Jeff Fisher is interviewing with the St. Louis Rams today in Denver, according to YahooSports.
Searching for clever lines now ... So if the Dolphins brought Fisher in on a helicopter, do the Rams give him a ride on a ski lift? Or on Tim Tebow's shoulders?
Seriously, the next day or so is going to be nail-biting time for Dolphins owner Stephen Ross, general manager Jeff Ireland, advisor-in-chief Carl Peterson and Dolphins fans everywhere. Fisher, the best available coach candidate on the market, is very much in play and very much in demand and St. Louis Rams owner Stan Kroenke wants him just as much as the Dolphins do.
Both teams are what I would call, um, what's the word ... desperate.
Fisher will coach either the Rams or Dolphins, an NFL source is telling me.
In South Florida, the Dolphins are needing to make a splash to renew their increasingly sagging reputation. They have made the playoffs only once in a decade. Ross was booed at his own stadium by Dolphins fans on Sunday even when he was trying to do something nice, giving Jason Taylor a fitting sendoff.
Season ticket buyers, already in short supply, will go AWOL in droves if the Dolphins don't land Fisher but try to sell you Joe Philbin or Dave Toub or one of the other lesser light candidates, as a good hire.
So the Dolphins are counting on Fisher joining the team. They need Fisher joining the team. They're willing to change their structure, their culture, change their defense even (Fisher runs a 4-3) to hire Fisher. And they are willing to pay through the nose to do it.
But guess what?
The Rams are similarly desperate. The Rams have had only four winning seasons since 1990. They've won only 15 games since 2007. And they're trying to get the community to fund renovations to their domed home.
They are reportedly interested in interviewing former Dolphins interim Todd Bowles, but they can never actually hire Bowles because, well, he is not Fisher.
Fisher is the thing in Miami, yes. But ownership in St. Louis is under similar pressure to show itself competent of hiring the biggest name on the block with failure signaling serious repercussions to its reputation, financial standing, etc ...
Now, I have seen some of you question the logic, even the intelligence of hiring Fisher based on his style of play or his record. I've read more than once in the comments section that Fisher had only six winning seasons in 17 seasons with the Tennessee Titans.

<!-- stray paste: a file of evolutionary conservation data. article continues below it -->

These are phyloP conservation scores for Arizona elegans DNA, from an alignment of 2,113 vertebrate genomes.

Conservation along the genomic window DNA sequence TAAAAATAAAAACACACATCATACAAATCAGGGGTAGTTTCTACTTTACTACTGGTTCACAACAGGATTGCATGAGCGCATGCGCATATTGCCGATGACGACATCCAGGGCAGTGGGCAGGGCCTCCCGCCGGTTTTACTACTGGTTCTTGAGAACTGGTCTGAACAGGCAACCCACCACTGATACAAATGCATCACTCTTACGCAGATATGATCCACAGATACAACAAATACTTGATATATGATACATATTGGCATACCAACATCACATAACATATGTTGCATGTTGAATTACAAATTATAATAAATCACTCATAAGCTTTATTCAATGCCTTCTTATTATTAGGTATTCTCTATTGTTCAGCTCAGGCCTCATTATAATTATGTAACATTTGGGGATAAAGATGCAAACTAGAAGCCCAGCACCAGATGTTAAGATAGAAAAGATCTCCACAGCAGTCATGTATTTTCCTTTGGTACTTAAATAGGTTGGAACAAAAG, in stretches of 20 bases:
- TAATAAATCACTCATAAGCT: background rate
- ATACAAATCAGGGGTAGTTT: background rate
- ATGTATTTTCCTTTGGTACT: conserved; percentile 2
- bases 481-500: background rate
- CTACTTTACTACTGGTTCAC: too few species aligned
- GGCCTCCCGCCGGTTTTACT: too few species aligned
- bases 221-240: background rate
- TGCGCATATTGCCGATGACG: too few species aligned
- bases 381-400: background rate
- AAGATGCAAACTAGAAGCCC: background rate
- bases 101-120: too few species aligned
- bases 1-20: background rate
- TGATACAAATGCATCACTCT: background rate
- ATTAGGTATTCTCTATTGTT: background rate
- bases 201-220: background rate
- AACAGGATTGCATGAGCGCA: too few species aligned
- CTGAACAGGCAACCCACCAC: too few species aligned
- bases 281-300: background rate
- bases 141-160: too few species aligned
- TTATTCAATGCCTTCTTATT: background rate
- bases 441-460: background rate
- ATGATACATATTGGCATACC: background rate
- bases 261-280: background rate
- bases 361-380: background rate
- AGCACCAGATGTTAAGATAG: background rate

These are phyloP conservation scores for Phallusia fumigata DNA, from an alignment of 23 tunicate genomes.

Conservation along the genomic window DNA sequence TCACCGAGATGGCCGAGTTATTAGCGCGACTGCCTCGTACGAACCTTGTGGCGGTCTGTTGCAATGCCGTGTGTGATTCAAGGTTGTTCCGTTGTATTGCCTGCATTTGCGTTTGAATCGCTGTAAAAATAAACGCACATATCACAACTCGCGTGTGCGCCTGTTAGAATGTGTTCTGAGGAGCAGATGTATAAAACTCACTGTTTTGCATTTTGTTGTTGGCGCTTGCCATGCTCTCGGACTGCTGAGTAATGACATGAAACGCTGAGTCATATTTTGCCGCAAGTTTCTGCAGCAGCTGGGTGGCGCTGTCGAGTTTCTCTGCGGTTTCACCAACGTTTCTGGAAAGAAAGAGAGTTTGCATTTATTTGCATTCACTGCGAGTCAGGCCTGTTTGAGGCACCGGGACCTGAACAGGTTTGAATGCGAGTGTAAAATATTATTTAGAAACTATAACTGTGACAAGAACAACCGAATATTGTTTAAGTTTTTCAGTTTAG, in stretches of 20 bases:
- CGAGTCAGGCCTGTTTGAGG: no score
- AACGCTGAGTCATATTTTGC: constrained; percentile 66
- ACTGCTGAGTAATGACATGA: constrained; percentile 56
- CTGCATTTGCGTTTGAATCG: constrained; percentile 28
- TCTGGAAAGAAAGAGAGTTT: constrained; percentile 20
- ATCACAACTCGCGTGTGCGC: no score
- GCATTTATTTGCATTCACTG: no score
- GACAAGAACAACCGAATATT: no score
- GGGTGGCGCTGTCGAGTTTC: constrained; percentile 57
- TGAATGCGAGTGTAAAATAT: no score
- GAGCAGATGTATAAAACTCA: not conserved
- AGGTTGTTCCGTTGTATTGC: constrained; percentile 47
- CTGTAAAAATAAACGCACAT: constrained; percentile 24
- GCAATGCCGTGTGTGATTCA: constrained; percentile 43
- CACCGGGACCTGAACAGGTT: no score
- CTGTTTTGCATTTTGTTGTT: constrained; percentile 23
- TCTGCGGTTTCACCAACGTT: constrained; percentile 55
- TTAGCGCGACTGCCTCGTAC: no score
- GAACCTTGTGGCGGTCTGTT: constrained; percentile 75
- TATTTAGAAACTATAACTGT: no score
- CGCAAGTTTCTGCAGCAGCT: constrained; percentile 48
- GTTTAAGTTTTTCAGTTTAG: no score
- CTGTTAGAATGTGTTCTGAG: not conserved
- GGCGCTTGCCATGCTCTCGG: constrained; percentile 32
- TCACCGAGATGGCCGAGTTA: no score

This is a statement of fact, but not of truth. It fails to recognize the situation Fisher dealt with while working for the Oilers first and then the newly named Titans after the move to Nashville.
Consider these truths in today's the St. Louis Post Dispatch:
In his first four full seasons as the coach of the Oilers-Titans, Fisher's teams played "home games" in four stadiums, in three cities, in two states. The Houston Astrodome in 1996, Liberty Bowl in Memphis in 1997, the Vanderbilt University stadium in Nashville in 1998, and the new stadium in Nashville in 1999. The Titans remained competitive. Fisher calmly coached through the chaos.
The Titans were fifth in the NFL in victories over a 10-season period (1999-2008) after finally getting settled in their new Nashville home. Only Indianapolis, New England, Pittsburgh and Philadelphia won more games.
Fisher rebuilt the Titans on the fly after core-nucleus veterans were cleared out during a salary-cap purge in 2004. After retooling during two losing seasons (2004-2005), the Titans improved to .500 in 2006 and made the playoffs in '07 and '08.
During Fisher's 16 full seasons, his Oilers-Titans had the NFL's seventh-best winning percentage. They were sixth in rushing and fourth in stopping the run. They were fourth in sacks and third in preventing sacks. They had league's 10th-best touchdown/interception ratio.
Fisher had five 8-8 seasons. But three came when the Titans were in their transient phase before 1999. Another 8-8 came during the rebuilding process of 2005.
[RADIO NOTE: I'll be discussing all things coaching search this morning on my radio show, the Armando Salguero and Chris Perkins show on 640 Sports from 6-10 a.m. You can watch the show on The Miami Herald's u-stream telecast. You can also call the show from anywhere in the nation. Call 1-888-640-9385.]